Chicago Weather: Storms leave damage, outages

May 29, 2013 (CHICAGO)

Heavy rains and strong winds caused some flooding and knocked down trees and power lines. City crews have been cleaning up storm damage all morning. High waters went down around 8 a.m. Wednesday at a flooded major viaduct that had been closed.

"We had maybe three feet of water about an hour ago. We had four catch basins that were full with about three inches of mud on top of them. We got them down a little over an hour ago. It is like a tsunami hit here," said Steve Rodriguez.

Last night's downpour of flooding on several Chicago streets and underpasses detoured vehicles, but some tried to make it through, getting stalled. At least one vehicle is now abandoned.

"We have a street sweeper coming to clean this up, and we will open it up as soon as we can," said Rodriguez.

In southwest suburban Lemont, there was more high water, and just down the road, big branches struck power lines. And tree limbs were on the ground.

In Mazon in Grundy County, ComEd crews worked through the night to get the power back on in the town. The storm toppled several power poles outside town, and as it rolled through, residents heard a loud boom before the lights rolled out.

"The storm rolled through and locked out one of our main generators at the ComEd switching station. The transformer is blown to pieces, so they are trying to isolate it and get us back up," said Chief Mark Brookman, Mazon

Some communities had 60 mile per hour wind gusts, causing power outages. The latest numbers from ComEd say that in the region, about 2,500 homes are still without power. nding what she calls

The high temperature for Wednesday is expected to reach the mid to high 80s, while rain will linger over the area for most of the morning hours, according to the forecast from the National Weather Service.

Temperatures are expected to fall to about 70 degrees overnight.

Thursday's outlook is similar, though the rain isn't expected to return to the area until the early evening, according to the weather service.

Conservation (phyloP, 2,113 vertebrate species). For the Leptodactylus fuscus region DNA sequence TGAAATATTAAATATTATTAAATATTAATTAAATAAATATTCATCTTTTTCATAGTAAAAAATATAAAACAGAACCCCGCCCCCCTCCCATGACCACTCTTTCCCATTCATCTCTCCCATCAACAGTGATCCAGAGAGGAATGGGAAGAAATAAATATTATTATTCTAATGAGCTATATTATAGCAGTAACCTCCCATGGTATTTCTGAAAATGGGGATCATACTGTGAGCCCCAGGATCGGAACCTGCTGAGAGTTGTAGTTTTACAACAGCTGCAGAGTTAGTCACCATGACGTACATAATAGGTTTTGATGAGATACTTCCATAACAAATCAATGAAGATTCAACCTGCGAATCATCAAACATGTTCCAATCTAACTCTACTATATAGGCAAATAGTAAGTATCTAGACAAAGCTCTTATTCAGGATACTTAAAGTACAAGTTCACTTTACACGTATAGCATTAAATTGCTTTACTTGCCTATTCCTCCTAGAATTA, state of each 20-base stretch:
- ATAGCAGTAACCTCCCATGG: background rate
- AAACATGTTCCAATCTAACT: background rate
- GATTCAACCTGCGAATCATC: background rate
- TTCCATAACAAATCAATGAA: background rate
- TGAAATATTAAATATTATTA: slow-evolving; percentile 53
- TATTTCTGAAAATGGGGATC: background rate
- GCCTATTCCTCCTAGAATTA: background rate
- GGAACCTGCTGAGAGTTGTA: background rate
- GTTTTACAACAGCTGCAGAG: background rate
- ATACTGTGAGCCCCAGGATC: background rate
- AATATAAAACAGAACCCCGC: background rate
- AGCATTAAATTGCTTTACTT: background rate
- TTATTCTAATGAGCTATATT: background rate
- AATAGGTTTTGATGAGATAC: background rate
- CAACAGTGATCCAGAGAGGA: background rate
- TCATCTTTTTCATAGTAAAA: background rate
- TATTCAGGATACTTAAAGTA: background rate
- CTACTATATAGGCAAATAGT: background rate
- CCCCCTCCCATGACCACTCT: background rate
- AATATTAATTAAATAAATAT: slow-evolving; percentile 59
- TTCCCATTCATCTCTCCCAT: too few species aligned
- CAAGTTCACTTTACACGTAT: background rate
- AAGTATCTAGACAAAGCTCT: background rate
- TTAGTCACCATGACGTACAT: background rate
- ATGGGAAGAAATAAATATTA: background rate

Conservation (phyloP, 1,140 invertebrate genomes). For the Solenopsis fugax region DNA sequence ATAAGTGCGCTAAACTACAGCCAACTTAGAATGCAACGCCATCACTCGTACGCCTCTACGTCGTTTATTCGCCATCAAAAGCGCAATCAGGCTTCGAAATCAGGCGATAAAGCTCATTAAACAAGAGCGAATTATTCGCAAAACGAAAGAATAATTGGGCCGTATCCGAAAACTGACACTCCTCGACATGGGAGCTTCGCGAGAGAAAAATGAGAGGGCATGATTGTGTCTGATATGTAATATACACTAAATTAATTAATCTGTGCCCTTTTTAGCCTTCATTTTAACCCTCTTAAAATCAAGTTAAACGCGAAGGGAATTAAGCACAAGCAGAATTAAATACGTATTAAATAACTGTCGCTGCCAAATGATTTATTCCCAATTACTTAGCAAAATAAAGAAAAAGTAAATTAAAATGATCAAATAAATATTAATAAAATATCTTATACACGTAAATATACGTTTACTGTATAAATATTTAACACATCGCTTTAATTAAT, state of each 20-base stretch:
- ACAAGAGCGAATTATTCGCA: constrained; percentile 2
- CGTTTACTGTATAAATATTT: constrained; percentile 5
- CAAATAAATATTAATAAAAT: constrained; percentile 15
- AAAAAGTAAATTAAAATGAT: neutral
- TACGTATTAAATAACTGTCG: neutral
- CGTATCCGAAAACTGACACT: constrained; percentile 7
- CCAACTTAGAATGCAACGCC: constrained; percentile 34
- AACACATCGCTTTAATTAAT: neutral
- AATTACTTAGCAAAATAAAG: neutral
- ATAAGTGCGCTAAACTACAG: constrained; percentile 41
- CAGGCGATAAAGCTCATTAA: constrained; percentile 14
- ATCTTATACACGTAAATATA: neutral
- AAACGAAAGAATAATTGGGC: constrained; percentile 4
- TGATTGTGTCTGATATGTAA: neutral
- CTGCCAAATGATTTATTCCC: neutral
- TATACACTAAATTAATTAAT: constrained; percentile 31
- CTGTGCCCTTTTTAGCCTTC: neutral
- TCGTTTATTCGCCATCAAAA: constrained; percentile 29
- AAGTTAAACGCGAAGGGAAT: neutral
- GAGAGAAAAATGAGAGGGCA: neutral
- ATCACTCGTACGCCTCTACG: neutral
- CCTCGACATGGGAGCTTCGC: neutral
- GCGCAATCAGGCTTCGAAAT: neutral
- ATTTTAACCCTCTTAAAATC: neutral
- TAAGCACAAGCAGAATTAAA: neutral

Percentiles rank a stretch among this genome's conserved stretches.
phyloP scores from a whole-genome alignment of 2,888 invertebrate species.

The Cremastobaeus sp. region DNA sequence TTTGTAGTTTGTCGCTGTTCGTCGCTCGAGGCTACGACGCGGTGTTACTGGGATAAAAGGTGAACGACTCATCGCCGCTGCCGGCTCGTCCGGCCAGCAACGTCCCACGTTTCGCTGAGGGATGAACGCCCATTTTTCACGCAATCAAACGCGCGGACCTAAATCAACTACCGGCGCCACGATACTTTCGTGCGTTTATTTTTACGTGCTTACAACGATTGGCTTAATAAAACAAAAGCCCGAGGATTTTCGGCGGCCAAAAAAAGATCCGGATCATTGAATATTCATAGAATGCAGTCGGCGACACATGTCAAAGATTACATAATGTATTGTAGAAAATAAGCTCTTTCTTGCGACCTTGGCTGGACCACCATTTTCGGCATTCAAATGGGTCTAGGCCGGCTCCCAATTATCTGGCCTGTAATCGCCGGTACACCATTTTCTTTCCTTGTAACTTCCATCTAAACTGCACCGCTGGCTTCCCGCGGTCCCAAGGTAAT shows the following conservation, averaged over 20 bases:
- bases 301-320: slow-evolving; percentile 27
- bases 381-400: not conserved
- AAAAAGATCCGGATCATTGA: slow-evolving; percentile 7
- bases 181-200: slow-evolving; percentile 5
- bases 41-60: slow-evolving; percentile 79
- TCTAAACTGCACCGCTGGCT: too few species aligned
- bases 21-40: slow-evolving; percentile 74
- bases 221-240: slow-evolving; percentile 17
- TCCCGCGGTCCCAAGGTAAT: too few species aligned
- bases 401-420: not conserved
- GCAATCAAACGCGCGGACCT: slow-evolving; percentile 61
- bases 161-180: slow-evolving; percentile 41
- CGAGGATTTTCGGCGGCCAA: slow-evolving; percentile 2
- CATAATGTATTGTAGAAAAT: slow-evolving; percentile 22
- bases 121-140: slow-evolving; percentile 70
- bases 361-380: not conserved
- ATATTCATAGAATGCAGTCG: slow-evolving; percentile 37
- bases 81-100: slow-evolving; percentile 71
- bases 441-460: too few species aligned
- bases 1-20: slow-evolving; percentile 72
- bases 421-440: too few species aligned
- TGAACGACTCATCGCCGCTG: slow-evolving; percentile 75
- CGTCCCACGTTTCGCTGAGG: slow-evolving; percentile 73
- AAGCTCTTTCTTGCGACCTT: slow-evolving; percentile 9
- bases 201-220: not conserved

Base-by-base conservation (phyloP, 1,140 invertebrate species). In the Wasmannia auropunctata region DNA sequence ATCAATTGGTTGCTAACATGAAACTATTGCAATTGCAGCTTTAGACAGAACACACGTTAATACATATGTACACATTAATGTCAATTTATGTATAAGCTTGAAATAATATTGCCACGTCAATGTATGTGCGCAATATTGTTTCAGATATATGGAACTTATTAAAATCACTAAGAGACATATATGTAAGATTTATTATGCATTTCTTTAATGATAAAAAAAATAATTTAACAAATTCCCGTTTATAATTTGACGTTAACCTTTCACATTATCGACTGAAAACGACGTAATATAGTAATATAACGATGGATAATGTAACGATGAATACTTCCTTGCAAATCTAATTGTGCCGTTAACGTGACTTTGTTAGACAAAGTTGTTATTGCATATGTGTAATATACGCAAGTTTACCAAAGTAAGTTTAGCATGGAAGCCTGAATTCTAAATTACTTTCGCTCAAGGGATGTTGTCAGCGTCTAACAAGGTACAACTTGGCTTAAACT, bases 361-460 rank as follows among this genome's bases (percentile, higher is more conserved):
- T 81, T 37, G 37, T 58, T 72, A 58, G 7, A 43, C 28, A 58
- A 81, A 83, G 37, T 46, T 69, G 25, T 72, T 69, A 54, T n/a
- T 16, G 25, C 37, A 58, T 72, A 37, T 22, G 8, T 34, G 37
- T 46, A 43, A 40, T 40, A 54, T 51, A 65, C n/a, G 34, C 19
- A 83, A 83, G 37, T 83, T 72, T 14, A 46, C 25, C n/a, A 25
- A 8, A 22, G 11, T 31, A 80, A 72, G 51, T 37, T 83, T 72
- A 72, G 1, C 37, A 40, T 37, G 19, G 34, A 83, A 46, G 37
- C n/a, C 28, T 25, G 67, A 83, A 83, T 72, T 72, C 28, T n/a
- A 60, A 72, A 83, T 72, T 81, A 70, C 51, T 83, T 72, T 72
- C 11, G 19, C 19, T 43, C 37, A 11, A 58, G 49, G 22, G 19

Friday's temperatures should be cooler, albeit slightly, with a high temperature near 75 degrees.

Rain will creep back into the area Friday night and is expected to remain until midday Saturday.

Several Chicago-area counties were under a flash flood warning. The storms brought 60 mph wind gusts and hailstones, along with the "torrential" 1 to 2-inch downpours within an hour or less, National Weather Service said.

At about 9:30 p.m., the line of thunderstorms reached Beverly Shores, Ind., after blasting its way through the southwestern suburbs and into Chicago.

Hardest hit are the southern suburbs, were 10,500 ComEd customers were left without power, spokeswoman Krissy Posey said. About 9,000 people in Chicago were in the dark, and 1,100 people in the northern metro area were without electricity. Roughly 220 west suburban homes are without power.

Viaducts throughout the city were flooded, and crews are responding to downed and arcing powerlines, according to Chicago Fire Department officials. No one has been reported injured.

Midway Airport, on the city's Southwest Side, saw 1.96 inches of rain in about an hour and fifteen minute span, NWS Meterologist Mike Bardou said.

In the southwest suburbs, Bolingbrook saw 1.46 inches of rain, most of which fell in just 45 minutes. Romeoville, where the weather service is headquartered, saw an inch of rain while Frankfort saw about 0.8 inches.

The downpour left three-quarters of an inch of rain in south suburban Tinley Park in about 40 minutes, while west suburban Woodridge was soaked with 1.35 inches of rain as of Tuesday night.

Northwestern Will County, southern and central Cook County and southern DuPage County were under a flash flood warning until 2:30 a.m. because of the "excessive" storm runoff.

Forecasters earlier issued a tornado warning for west-central Will County and east-central Grundy County after spotting a thunderstorm with rotating winds near Elwood, but that warning was called off about 9 p.m.

However, strong winds uprooted large trees near Coal City, and blew the roof off of a machine shed near Marseilles in LaSalle County, Bardou said. Forecasters could not say Tuesday night whether a tornado caused that damage.

The Sun-Times Media Wire contributed to this report.

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